September 3, 2014

Trawling the binlog with FlexCDC and new FlexCDC plugins for MySQL

Swanhart-Tools includes FlexCDC, a change data capture tool for MySQL. FlexCDC follows a server’s binary log and usually writes “changelogs” that track the changes to tables in the database. I say usually because the latest version of Swanhart-Tools (only in github for now) supports FlexCDC plugins, which allow you to send the updates to a remote […]

mysqld_multi: How to run multiple instances of MySQL

The need to have multiple instances of MySQL (the well-known mysqld process) running in the same server concurrently in a transparent way, instead of having them executed in separate containers/virtual machines, is not very common. Yet from time to time the Percona Support team receives a request from a customer to assist in the configuration of […]

When (and how) to move an InnoDB table outside the shared tablespace

In my last post, “A closer look at the MySQL ibdata1 disk space issue and big tables,” I looked at the growing ibdata1 problem under the perspective of having big tables residing inside the so-called shared tablespace. In the particular case that motivated that post, we had a customer running out of disk space in his […]

A closer look at the MySQL ibdata1 disk space issue and big tables

A recurring and very common customer issue seen here at the Percona Support team involves how to make the ibdata1 file “shrink” within MySQL. I can only imagine there’s a degree of regret by some of the InnoDB architects on their design decisions regarding disk-space management by the shared tablespace* because this has been a big […]

Q&A: Putting MySQL Fabric to use

Martin Arrieta and I gave an online presentation last week on “Putting MySQL Fabric To Use.” If you missed it, you can find a recording and the slides here, and the vagrant environment we used plus a transcript of the commands we ran here (be sure to check out the ‘sharding’ branch, as that’s what we used […]

Q&A: Even More Deadly Mistakes of MySQL Development

On Wednesday I gave a presentation on “How to Avoid Even More Common (but Deadly) MySQL Development Mistakes” for Percona MySQL Webinars.  If you missed it, you can still register to view the recording and my slides. Thanks to everyone who attended, and especially to folks who asked the great questions.  I answered as many as we had […]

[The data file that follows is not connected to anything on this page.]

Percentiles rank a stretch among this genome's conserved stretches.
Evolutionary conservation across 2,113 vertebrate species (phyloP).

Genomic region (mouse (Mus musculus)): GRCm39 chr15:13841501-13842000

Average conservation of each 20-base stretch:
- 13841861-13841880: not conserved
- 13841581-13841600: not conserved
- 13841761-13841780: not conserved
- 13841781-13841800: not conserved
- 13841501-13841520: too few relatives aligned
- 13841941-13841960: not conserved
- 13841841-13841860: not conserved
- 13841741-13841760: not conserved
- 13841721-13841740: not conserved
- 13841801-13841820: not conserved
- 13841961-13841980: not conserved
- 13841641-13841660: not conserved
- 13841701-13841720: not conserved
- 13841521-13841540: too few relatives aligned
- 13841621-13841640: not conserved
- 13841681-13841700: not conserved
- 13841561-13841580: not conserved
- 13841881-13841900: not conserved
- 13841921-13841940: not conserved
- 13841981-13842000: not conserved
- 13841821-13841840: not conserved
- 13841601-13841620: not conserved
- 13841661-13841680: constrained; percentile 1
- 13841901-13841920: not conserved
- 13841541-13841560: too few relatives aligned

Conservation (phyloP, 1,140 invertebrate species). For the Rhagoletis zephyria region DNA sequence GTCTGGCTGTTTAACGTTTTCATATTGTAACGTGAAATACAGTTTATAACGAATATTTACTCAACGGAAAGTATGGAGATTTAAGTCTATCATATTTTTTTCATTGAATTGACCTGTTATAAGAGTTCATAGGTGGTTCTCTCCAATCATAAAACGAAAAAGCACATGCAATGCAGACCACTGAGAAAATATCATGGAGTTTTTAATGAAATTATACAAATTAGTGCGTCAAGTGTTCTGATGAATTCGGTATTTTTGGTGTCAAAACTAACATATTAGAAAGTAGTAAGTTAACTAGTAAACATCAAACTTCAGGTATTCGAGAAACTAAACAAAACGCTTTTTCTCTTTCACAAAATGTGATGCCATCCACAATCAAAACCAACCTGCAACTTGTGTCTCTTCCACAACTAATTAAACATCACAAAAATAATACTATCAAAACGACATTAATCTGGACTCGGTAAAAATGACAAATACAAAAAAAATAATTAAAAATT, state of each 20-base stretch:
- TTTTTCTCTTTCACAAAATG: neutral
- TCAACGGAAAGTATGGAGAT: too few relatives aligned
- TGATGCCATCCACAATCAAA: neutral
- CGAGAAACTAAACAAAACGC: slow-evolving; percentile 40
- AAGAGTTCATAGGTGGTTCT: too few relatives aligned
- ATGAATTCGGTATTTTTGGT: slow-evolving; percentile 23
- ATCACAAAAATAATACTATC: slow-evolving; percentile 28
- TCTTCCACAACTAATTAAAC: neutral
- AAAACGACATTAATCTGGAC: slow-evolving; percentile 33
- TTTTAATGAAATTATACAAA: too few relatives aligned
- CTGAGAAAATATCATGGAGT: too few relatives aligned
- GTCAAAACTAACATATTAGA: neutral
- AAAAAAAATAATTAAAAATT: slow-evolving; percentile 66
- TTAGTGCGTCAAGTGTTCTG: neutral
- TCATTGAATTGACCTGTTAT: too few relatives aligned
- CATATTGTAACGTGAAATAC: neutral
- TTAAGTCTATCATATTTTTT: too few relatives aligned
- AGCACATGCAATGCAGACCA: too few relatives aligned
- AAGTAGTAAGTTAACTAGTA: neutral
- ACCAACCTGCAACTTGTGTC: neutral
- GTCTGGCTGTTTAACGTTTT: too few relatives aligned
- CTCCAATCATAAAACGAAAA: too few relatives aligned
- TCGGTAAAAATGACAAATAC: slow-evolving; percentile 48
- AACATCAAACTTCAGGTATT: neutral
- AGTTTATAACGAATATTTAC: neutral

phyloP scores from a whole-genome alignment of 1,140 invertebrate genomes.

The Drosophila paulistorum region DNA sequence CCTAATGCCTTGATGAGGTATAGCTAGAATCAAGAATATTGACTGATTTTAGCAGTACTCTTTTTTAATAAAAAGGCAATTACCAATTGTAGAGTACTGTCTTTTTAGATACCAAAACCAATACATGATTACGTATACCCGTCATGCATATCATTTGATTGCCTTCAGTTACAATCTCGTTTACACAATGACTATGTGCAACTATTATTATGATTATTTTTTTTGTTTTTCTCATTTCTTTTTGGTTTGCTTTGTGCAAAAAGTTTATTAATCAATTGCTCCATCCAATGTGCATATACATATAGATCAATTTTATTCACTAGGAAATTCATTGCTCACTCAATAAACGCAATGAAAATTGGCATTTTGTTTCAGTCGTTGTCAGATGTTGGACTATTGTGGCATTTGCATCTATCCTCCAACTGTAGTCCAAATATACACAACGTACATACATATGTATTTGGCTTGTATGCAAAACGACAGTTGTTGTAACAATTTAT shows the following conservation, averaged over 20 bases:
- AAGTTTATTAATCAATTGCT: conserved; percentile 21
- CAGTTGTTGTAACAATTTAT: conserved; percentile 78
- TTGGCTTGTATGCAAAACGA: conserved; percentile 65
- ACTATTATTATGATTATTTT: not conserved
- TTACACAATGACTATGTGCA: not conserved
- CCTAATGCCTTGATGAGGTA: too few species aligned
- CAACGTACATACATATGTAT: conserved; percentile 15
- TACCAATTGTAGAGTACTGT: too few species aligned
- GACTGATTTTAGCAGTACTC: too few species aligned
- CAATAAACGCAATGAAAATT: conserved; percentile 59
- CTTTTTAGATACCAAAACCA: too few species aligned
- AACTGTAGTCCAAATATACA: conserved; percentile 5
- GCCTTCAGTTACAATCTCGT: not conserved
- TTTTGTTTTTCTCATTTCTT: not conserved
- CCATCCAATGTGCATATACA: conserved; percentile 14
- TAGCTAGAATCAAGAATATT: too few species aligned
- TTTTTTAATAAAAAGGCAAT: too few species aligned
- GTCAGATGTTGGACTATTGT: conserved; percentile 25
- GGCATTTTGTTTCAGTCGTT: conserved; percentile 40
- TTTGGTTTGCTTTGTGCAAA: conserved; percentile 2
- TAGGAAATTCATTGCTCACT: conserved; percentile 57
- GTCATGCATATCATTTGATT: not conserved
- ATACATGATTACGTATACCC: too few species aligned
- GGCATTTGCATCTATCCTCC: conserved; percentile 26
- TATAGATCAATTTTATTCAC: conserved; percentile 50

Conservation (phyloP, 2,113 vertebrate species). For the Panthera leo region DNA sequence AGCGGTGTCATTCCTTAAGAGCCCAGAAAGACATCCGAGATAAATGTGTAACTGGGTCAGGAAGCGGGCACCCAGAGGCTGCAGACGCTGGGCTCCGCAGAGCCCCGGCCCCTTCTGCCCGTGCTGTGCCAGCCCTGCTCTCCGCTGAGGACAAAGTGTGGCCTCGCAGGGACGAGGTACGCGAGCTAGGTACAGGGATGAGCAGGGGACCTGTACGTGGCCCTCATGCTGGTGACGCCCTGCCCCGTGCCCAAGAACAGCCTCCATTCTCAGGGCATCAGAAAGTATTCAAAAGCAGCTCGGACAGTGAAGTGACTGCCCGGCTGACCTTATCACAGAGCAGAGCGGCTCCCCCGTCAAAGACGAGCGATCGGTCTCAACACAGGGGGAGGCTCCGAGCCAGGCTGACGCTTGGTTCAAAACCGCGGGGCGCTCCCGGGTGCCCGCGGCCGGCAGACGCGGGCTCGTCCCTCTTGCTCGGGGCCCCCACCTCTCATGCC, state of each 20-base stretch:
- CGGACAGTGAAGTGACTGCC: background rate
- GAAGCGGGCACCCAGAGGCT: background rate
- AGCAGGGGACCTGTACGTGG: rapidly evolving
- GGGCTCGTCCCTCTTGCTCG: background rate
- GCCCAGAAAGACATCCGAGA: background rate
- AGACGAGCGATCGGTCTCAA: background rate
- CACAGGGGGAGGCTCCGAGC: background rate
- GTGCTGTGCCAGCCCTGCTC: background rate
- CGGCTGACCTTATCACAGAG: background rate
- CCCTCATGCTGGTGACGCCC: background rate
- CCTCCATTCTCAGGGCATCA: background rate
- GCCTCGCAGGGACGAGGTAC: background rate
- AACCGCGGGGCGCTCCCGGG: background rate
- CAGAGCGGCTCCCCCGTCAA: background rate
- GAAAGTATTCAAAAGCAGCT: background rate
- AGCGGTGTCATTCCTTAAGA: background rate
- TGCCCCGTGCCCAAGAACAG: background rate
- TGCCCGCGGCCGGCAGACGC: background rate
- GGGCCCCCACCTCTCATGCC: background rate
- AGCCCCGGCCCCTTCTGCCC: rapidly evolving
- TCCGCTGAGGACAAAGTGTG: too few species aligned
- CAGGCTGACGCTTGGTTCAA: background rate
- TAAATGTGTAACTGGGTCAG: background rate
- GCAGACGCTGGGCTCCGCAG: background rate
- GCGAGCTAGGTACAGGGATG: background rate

Errant transactions: Major hurdle for GTID-based failover in MySQL 5.6

I have previously written about the new replication protocol that comes with GTIDs in MySQL 5.6. Because of this new replication protocol, you can inadvertently create errant transactions that may turn any failover to a nightmare. Let’s see the problems and the potential solutions. In short Errant transactions may cause all kinds of data corruption/replication […]

Row-based replication, MySQL 5.6 upgrades and temporal data types

Whither your rollback plan? MySQL 5.6 upgrades are in full swing these days and knowing how to safely upgrade from MySQL 5.5 to 5.6 is important. When upgrading a replication environment, it’s important that you can build a migration plan that safely allows for your upgrade with minimal risk — rollback is often a very […]

OOM relation to vm.swappiness=0 in new kernel

I have recently been involved in diagnosing the reasons behind OOM invocation that would kill the MySQL server process. Of course these servers were primarily running MySQL. As such the MySQL server process was the one with the largest amount of memory allocated. But the strange thing was that in all the cases, there was […]

How to find bugs in MySQL

Finding bugs in MySQL is not only fun, it’s also something I have been doing the last four years of my life. Whether you want to become the next Shane Bester (who is generally considered the most skilled MySQL bug hunter worldwide), or just want to prove you can outsmart some of the world’s best […]